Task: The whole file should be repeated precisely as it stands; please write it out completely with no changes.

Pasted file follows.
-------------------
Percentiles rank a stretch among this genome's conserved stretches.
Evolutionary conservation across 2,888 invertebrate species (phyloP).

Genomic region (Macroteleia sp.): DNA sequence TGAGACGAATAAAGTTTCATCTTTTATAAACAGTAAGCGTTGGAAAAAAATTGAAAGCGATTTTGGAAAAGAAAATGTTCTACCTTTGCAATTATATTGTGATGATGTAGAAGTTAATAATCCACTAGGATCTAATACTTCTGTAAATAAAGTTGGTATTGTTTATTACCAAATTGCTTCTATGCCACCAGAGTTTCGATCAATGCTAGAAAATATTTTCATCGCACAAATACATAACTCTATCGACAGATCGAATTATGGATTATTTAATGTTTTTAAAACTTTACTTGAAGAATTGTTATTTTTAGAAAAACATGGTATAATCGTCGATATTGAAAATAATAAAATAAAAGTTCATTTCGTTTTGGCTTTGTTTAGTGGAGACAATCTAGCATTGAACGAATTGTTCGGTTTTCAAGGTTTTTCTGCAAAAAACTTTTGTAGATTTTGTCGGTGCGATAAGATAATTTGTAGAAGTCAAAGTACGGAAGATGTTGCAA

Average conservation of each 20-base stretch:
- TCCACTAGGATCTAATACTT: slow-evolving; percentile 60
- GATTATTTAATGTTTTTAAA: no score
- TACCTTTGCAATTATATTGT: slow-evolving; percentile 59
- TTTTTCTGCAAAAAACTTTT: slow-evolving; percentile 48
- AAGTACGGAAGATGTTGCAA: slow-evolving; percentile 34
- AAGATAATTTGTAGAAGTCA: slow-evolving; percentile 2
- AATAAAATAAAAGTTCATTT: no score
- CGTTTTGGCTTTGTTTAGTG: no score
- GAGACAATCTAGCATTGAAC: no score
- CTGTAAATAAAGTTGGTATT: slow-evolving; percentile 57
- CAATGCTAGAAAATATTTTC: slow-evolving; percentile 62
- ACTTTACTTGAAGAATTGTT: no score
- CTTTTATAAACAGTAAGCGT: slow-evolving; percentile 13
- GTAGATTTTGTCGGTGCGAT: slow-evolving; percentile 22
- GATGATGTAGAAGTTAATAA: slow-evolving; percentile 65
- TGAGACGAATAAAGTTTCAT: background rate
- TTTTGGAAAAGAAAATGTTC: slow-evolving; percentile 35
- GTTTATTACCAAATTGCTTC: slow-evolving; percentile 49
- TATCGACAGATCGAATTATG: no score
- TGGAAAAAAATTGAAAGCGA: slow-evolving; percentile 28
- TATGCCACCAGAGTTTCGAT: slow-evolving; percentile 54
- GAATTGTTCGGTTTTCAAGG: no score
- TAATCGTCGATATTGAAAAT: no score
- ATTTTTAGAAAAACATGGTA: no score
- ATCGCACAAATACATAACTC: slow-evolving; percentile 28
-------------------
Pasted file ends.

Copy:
Percentiles rank a stretch among this genome's conserved stretches.
Evolutionary conservation across 2,888 invertebrate species (phyloP).

Genomic region (Macroteleia sp.): DNA sequence TGAGACGAATAAAGTTTCATCTTTTATAAACAGTAAGCGTTGGAAAAAAATTGAAAGCGATTTTGGAAAAGAAAATGTTCTACCTTTGCAATTATATTGTGATGATGTAGAAGTTAATAATCCACTAGGATCTAATACTTCTGTAAATAAAGTTGGTATTGTTTATTACCAAATTGCTTCTATGCCACCAGAGTTTCGATCAATGCTAGAAAATATTTTCATCGCACAAATACATAACTCTATCGACAGATCGAATTATGGATTATTTAATGTTTTTAAAACTTTACTTGAAGAATTGTTATTTTTAGAAAAACATGGTATAATCGTCGATATTGAAAATAATAAAATAAAAGTTCATTTCGTTTTGGCTTTGTTTAGTGGAGACAATCTAGCATTGAACGAATTGTTCGGTTTTCAAGGTTTTTCTGCAAAAAACTTTTGTAGATTTTGTCGGTGCGATAAGATAATTTGTAGAAGTCAAAGTACGGAAGATGTTGCAA

Average conservation of each 20-base stretch:
- TCCACTAGGATCTAATACTT: slow-evolving; percentile 60
- GATTATTTAATGTTTTTAAA: no score
- TACCTTTGCAATTATATTGT: slow-evolving; percentile 59
- TTTTTCTGCAAAAAACTTTT: slow-evolving; percentile 48
- AAGTACGGAAGATGTTGCAA: slow-evolving; percentile 34
- AAGATAATTTGTAGAAGTCA: slow-evolving; percentile 2
- AATAAAATAAAAGTTCATTT: no score
- CGTTTTGGCTTTGTTTAGTG: no score
- GAGACAATCTAGCATTGAAC: no score
- CTGTAAATAAAGTTGGTATT: slow-evolving; percentile 57
- CAATGCTAGAAAATATTTTC: slow-evolving; percentile 62
- ACTTTACTTGAAGAATTGTT: no score
- CTTTTATAAACAGTAAGCGT: slow-evolving; percentile 13
- GTAGATTTTGTCGGTGCGAT: slow-evolving; percentile 22
- GATGATGTAGAAGTTAATAA: slow-evolving; percentile 65
- TGAGACGAATAAAGTTTCAT: background rate
- TTTTGGAAAAGAAAATGTTC: slow-evolving; percentile 35
- GTTTATTACCAAATTGCTTC: slow-evolving; percentile 49
- TATCGACAGATCGAATTATG: no score
- TGGAAAAAAATTGAAAGCGA: slow-evolving; percentile 28
- TATGCCACCAGAGTTTCGAT: slow-evolving; percentile 54
- GAATTGTTCGGTTTTCAAGG: no score
- TAATCGTCGATATTGAAAAT: no score
- ATTTTTAGAAAAACATGGTA: no score
- ATCGCACAAATACATAACTC: slow-evolving; percentile 28